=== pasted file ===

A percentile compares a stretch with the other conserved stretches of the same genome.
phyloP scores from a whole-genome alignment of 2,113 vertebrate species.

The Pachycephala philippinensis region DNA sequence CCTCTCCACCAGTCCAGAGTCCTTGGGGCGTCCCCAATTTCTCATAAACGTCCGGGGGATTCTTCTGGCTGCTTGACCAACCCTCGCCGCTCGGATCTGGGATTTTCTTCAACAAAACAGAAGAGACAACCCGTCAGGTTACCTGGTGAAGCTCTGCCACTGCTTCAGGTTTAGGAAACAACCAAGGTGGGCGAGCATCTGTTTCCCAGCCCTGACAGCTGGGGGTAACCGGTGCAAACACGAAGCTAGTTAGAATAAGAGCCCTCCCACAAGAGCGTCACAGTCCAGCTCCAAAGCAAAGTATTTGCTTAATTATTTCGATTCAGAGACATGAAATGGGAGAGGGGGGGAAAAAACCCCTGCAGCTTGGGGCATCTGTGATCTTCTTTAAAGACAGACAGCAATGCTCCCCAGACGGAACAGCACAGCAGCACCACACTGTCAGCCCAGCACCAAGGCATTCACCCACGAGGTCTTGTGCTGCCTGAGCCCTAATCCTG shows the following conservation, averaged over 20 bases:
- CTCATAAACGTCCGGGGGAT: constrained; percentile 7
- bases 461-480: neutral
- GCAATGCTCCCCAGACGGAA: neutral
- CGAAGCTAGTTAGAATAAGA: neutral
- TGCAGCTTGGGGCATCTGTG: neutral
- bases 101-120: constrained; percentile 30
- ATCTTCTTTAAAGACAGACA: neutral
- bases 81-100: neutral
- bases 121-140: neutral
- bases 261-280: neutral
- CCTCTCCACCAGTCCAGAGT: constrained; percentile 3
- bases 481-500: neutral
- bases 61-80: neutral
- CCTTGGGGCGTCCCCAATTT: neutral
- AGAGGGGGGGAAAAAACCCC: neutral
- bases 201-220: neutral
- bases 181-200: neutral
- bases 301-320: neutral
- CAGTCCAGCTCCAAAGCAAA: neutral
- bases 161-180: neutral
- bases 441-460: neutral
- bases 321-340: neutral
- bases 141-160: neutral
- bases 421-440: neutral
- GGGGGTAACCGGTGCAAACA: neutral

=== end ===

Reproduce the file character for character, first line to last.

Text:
A percentile compares a stretch with the other conserved stretches of the same genome.
phyloP scores from a whole-genome alignment of 2,113 vertebrate species.

The Pachycephala philippinensis region DNA sequence CCTCTCCACCAGTCCAGAGTCCTTGGGGCGTCCCCAATTTCTCATAAACGTCCGGGGGATTCTTCTGGCTGCTTGACCAACCCTCGCCGCTCGGATCTGGGATTTTCTTCAACAAAACAGAAGAGACAACCCGTCAGGTTACCTGGTGAAGCTCTGCCACTGCTTCAGGTTTAGGAAACAACCAAGGTGGGCGAGCATCTGTTTCCCAGCCCTGACAGCTGGGGGTAACCGGTGCAAACACGAAGCTAGTTAGAATAAGAGCCCTCCCACAAGAGCGTCACAGTCCAGCTCCAAAGCAAAGTATTTGCTTAATTATTTCGATTCAGAGACATGAAATGGGAGAGGGGGGGAAAAAACCCCTGCAGCTTGGGGCATCTGTGATCTTCTTTAAAGACAGACAGCAATGCTCCCCAGACGGAACAGCACAGCAGCACCACACTGTCAGCCCAGCACCAAGGCATTCACCCACGAGGTCTTGTGCTGCCTGAGCCCTAATCCTG shows the following conservation, averaged over 20 bases:
- CTCATAAACGTCCGGGGGAT: constrained; percentile 7
- bases 461-480: neutral
- GCAATGCTCCCCAGACGGAA: neutral
- CGAAGCTAGTTAGAATAAGA: neutral
- TGCAGCTTGGGGCATCTGTG: neutral
- bases 101-120: constrained; percentile 30
- ATCTTCTTTAAAGACAGACA: neutral
- bases 81-100: neutral
- bases 121-140: neutral
- bases 261-280: neutral
- CCTCTCCACCAGTCCAGAGT: constrained; percentile 3
- bases 481-500: neutral
- bases 61-80: neutral
- CCTTGGGGCGTCCCCAATTT: neutral
- AGAGGGGGGGAAAAAACCCC: neutral
- bases 201-220: neutral
- bases 181-200: neutral
- bases 301-320: neutral
- CAGTCCAGCTCCAAAGCAAA: neutral
- bases 161-180: neutral
- bases 441-460: neutral
- bases 321-340: neutral
- bases 141-160: neutral
- bases 421-440: neutral
- GGGGGTAACCGGTGCAAACA: neutral